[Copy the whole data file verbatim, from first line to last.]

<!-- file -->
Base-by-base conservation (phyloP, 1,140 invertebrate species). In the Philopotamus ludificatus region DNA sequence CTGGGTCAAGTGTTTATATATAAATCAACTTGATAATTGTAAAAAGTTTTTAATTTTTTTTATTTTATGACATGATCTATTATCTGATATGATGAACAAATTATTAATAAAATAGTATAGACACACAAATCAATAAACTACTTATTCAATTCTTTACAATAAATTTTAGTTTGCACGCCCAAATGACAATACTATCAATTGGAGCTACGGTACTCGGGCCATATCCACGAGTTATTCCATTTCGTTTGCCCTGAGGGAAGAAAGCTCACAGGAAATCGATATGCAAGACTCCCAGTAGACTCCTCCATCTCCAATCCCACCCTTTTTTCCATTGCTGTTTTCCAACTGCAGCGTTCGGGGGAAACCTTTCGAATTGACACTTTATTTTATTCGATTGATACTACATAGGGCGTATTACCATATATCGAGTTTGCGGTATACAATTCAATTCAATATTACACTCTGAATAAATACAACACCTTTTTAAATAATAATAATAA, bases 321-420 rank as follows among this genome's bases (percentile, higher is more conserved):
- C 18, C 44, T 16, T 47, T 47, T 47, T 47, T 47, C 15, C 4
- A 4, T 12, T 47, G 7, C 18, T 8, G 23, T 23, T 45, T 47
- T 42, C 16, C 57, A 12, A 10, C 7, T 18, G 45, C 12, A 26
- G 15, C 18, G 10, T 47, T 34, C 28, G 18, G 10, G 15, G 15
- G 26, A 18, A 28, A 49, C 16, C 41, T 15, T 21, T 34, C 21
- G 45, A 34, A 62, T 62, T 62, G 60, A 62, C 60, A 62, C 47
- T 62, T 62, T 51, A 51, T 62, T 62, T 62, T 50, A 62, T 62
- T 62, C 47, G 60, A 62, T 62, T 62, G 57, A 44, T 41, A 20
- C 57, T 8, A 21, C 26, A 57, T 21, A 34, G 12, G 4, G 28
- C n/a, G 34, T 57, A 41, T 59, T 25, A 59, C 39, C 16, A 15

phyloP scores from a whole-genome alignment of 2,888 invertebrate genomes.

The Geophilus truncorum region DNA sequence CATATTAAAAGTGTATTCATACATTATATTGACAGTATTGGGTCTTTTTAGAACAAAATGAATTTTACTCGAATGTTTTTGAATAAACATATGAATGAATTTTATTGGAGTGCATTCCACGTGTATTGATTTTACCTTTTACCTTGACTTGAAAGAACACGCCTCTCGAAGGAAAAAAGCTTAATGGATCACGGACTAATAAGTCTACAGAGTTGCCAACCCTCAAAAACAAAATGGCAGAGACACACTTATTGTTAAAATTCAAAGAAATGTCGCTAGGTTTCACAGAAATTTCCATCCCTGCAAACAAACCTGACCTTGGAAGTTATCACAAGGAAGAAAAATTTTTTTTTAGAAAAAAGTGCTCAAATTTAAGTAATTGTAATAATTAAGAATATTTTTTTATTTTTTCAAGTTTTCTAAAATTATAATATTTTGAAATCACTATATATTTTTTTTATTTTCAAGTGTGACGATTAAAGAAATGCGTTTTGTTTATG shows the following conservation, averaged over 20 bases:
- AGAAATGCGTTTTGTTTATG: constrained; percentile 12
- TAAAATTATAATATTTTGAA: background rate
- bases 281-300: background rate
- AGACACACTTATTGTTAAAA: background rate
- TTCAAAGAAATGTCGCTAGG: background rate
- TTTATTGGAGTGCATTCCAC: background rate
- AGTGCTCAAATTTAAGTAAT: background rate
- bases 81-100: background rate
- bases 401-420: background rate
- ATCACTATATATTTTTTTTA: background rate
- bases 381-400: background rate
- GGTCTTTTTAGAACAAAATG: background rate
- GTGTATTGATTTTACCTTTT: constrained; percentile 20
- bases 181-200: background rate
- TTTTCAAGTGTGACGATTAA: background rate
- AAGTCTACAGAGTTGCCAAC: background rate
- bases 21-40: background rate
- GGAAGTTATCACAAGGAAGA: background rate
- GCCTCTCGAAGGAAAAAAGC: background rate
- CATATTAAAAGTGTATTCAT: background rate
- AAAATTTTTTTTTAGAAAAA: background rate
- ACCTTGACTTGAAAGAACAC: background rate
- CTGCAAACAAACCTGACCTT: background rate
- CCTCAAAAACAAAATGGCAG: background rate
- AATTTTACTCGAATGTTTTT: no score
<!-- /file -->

Base-by-base conservation (phyloP, 1,140 invertebrate species). In the Philopotamus ludificatus region DNA sequence CTGGGTCAAGTGTTTATATATAAATCAACTTGATAATTGTAAAAAGTTTTTAATTTTTTTTATTTTATGACATGATCTATTATCTGATATGATGAACAAATTATTAATAAAATAGTATAGACACACAAATCAATAAACTACTTATTCAATTCTTTACAATAAATTTTAGTTTGCACGCCCAAATGACAATACTATCAATTGGAGCTACGGTACTCGGGCCATATCCACGAGTTATTCCATTTCGTTTGCCCTGAGGGAAGAAAGCTCACAGGAAATCGATATGCAAGACTCCCAGTAGACTCCTCCATCTCCAATCCCACCCTTTTTTCCATTGCTGTTTTCCAACTGCAGCGTTCGGGGGAAACCTTTCGAATTGACACTTTATTTTATTCGATTGATACTACATAGGGCGTATTACCATATATCGAGTTTGCGGTATACAATTCAATTCAATATTACACTCTGAATAAATACAACACCTTTTTAAATAATAATAATAA, bases 321-420 rank as follows among this genome's bases (percentile, higher is more conserved):
- C 18, C 44, T 16, T 47, T 47, T 47, T 47, T 47, C 15, C 4
- A 4, T 12, T 47, G 7, C 18, T 8, G 23, T 23, T 45, T 47
- T 42, C 16, C 57, A 12, A 10, C 7, T 18, G 45, C 12, A 26
- G 15, C 18, G 10, T 47, T 34, C 28, G 18, G 10, G 15, G 15
- G 26, A 18, A 28, A 49, C 16, C 41, T 15, T 21, T 34, C 21
- G 45, A 34, A 62, T 62, T 62, G 60, A 62, C 60, A 62, C 47
- T 62, T 62, T 51, A 51, T 62, T 62, T 62, T 50, A 62, T 62
- T 62, C 47, G 60, A 62, T 62, T 62, G 57, A 44, T 41, A 20
- C 57, T 8, A 21, C 26, A 57, T 21, A 34, G 12, G 4, G 28
- C n/a, G 34, T 57, A 41, T 59, T 25, A 59, C 39, C 16, A 15

phyloP scores from a whole-genome alignment of 2,888 invertebrate genomes.

The Geophilus truncorum region DNA sequence CATATTAAAAGTGTATTCATACATTATATTGACAGTATTGGGTCTTTTTAGAACAAAATGAATTTTACTCGAATGTTTTTGAATAAACATATGAATGAATTTTATTGGAGTGCATTCCACGTGTATTGATTTTACCTTTTACCTTGACTTGAAAGAACACGCCTCTCGAAGGAAAAAAGCTTAATGGATCACGGACTAATAAGTCTACAGAGTTGCCAACCCTCAAAAACAAAATGGCAGAGACACACTTATTGTTAAAATTCAAAGAAATGTCGCTAGGTTTCACAGAAATTTCCATCCCTGCAAACAAACCTGACCTTGGAAGTTATCACAAGGAAGAAAAATTTTTTTTTAGAAAAAAGTGCTCAAATTTAAGTAATTGTAATAATTAAGAATATTTTTTTATTTTTTCAAGTTTTCTAAAATTATAATATTTTGAAATCACTATATATTTTTTTTATTTTCAAGTGTGACGATTAAAGAAATGCGTTTTGTTTATG shows the following conservation, averaged over 20 bases:
- AGAAATGCGTTTTGTTTATG: constrained; percentile 12
- TAAAATTATAATATTTTGAA: background rate
- bases 281-300: background rate
- AGACACACTTATTGTTAAAA: background rate
- TTCAAAGAAATGTCGCTAGG: background rate
- TTTATTGGAGTGCATTCCAC: background rate
- AGTGCTCAAATTTAAGTAAT: background rate
- bases 81-100: background rate
- bases 401-420: background rate
- ATCACTATATATTTTTTTTA: background rate
- bases 381-400: background rate
- GGTCTTTTTAGAACAAAATG: background rate
- GTGTATTGATTTTACCTTTT: constrained; percentile 20
- bases 181-200: background rate
- TTTTCAAGTGTGACGATTAA: background rate
- AAGTCTACAGAGTTGCCAAC: background rate
- bases 21-40: background rate
- GGAAGTTATCACAAGGAAGA: background rate
- GCCTCTCGAAGGAAAAAAGC: background rate
- CATATTAAAAGTGTATTCAT: background rate
- AAAATTTTTTTTTAGAAAAA: background rate
- ACCTTGACTTGAAAGAACAC: background rate
- CTGCAAACAAACCTGACCTT: background rate
- CCTCAAAAACAAAATGGCAG: background rate
- AATTTTACTCGAATGTTTTT: no score